Feeding

Tilapia is fed 3-4 times daily with formulated floating pelleted feed in equal quantities as per below Table. The feed is stored in airtight containers and kept in a moisture free environment to avoid any fungal infection. As the fish consume biofloc, the quantity of feed is reduced by 20-30%. The size and protein content of feed and daily feeding rate are given in  below Table, but it should be adjusted according to biofloc density. Biofloc system being efficient in providing in-situ protein to the fish with the FCR of 1.1-1.2

Feed requirement

ABW (g) Protein content (%) Feed size (mm) Daily feeding rate (% of ABW)
3-5 32 0.8 6
5-25 28 1.2 4
25-100 28 1.8 3
100-250 24 3.0 3
250-400 24 4.0 2
>400 20 6.0 2

If differential growth is observed, feeds of prescribed size for both small fish and large fish should be given together, preferably large fishes to be fed first followed by the small ones. In order to check aflatoxin poisoning, colour and smell of the feed should be monitored for each individual sack opened afresh.

Biofloc maintenance

Continuous and vigorous aeration is mandatory to keep the biofloc in suspension. The quantification of floc volume gives a reference to decide the quantity of sludge drainage. As the fish grows, the floc volume also increases in proportion to feeding. If floc volume exceeds 40 ml/1, the excess floc is discarded out through the drainage pipe with the help of a valve and an equal quantity of water is replenished. In the case of large units of more than 100 m', there should be separate provisions for handling and treating the sludge which is discharged from the unit. The sludge can be allowed to settle, and the supernatant water can be pumped back to the culture tanks. The sludge can be further dried and used as a fertilizer for any crop.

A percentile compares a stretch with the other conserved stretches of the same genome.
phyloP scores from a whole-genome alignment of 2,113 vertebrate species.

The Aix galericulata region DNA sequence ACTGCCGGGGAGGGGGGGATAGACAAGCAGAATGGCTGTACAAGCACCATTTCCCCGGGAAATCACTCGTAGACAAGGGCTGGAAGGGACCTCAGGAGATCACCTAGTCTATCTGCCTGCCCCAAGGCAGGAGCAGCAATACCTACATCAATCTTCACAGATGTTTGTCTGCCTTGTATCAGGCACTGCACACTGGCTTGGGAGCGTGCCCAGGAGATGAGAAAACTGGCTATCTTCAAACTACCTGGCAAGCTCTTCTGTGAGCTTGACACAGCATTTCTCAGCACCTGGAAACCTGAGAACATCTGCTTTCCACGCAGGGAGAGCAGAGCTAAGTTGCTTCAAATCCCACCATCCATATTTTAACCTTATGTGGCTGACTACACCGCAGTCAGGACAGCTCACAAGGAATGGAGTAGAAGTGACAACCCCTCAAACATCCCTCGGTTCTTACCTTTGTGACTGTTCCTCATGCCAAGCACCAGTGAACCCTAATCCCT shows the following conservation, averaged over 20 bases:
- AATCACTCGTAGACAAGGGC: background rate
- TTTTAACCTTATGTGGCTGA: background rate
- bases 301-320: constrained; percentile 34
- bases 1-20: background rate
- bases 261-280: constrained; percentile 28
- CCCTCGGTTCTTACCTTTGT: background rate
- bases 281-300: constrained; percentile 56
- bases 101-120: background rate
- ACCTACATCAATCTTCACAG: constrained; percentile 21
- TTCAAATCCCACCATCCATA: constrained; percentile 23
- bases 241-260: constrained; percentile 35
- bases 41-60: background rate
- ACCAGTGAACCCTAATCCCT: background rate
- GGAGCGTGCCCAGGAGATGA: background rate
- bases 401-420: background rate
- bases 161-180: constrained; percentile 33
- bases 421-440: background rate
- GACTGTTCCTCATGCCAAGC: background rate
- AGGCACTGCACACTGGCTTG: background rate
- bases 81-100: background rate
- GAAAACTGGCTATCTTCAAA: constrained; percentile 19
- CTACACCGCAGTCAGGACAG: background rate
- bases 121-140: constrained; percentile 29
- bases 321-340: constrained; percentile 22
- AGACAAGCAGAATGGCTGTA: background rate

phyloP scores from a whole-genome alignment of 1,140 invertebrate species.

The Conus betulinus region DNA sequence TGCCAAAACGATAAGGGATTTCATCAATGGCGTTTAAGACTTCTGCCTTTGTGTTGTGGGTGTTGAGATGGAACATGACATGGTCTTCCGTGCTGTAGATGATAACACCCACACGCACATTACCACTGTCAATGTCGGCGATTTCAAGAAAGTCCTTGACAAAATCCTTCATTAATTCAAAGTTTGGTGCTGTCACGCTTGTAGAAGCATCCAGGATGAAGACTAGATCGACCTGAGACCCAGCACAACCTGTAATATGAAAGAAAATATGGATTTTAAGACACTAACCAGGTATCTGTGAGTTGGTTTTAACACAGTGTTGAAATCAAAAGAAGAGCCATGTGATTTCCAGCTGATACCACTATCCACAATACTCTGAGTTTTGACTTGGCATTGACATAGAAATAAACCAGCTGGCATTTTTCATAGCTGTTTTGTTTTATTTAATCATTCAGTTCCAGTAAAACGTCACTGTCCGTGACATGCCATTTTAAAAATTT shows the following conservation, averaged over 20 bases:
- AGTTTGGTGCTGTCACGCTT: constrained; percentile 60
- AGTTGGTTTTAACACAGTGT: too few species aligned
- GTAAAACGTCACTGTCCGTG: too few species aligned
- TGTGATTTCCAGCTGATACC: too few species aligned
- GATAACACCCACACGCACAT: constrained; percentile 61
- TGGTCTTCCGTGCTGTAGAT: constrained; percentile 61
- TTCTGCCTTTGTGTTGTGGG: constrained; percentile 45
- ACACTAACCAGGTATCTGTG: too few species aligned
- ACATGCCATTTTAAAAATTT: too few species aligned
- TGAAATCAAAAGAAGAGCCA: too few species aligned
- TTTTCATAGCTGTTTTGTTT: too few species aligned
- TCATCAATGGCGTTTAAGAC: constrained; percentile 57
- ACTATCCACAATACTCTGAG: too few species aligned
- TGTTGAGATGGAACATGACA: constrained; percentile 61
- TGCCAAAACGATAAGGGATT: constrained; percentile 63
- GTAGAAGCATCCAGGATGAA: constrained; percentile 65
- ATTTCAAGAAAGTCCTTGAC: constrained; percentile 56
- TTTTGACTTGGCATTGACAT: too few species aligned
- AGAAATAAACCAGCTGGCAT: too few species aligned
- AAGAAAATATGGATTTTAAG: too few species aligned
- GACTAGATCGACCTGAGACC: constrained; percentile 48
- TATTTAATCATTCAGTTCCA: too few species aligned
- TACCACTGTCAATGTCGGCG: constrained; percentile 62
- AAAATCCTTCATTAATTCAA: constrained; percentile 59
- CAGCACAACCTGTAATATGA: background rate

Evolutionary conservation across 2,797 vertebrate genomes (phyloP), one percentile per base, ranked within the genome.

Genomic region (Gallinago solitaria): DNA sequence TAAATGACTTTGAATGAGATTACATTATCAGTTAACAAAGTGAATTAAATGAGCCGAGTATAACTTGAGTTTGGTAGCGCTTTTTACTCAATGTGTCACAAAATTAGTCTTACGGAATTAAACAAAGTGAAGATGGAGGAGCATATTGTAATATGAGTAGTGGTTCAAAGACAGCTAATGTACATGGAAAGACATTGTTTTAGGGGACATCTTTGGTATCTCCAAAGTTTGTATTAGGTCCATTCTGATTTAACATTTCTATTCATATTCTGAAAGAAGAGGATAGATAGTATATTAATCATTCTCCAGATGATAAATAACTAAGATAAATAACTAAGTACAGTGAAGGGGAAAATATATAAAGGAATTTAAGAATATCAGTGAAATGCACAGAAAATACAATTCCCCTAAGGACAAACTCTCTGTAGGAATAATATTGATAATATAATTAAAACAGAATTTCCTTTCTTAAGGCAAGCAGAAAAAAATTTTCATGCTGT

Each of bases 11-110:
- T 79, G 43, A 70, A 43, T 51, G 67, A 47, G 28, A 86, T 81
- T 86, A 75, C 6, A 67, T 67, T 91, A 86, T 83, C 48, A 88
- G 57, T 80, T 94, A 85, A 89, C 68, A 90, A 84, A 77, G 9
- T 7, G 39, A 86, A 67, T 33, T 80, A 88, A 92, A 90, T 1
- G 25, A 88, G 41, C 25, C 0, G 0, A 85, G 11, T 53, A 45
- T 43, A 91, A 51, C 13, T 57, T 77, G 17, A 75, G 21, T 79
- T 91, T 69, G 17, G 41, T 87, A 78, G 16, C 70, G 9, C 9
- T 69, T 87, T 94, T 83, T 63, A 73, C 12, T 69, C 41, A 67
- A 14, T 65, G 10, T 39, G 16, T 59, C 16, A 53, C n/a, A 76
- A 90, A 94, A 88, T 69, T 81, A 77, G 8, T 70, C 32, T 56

The quantity of nitrogen generated in water is estimated by multiplying the quantity of feed given daily with a constant of 12x10-1 and percentage of protein content in the feed. The quantity of carbon source is determined by multiplying 10 with the quantity of nitrogen generated in water and dividing by the percentage of carbon content in the source. (If the fish is fed with 1 kg feed having 28% protein content, the nitrogenous metabolites contain 33.6 g N. As the molasses and jaggery (industrial quality) contain 50% carbon, its requirement is 672 g/kg feed). Moreover, it is advised to add vitamin-mineral mixture and probiotics once in a month during various stages of culture for enhanced production.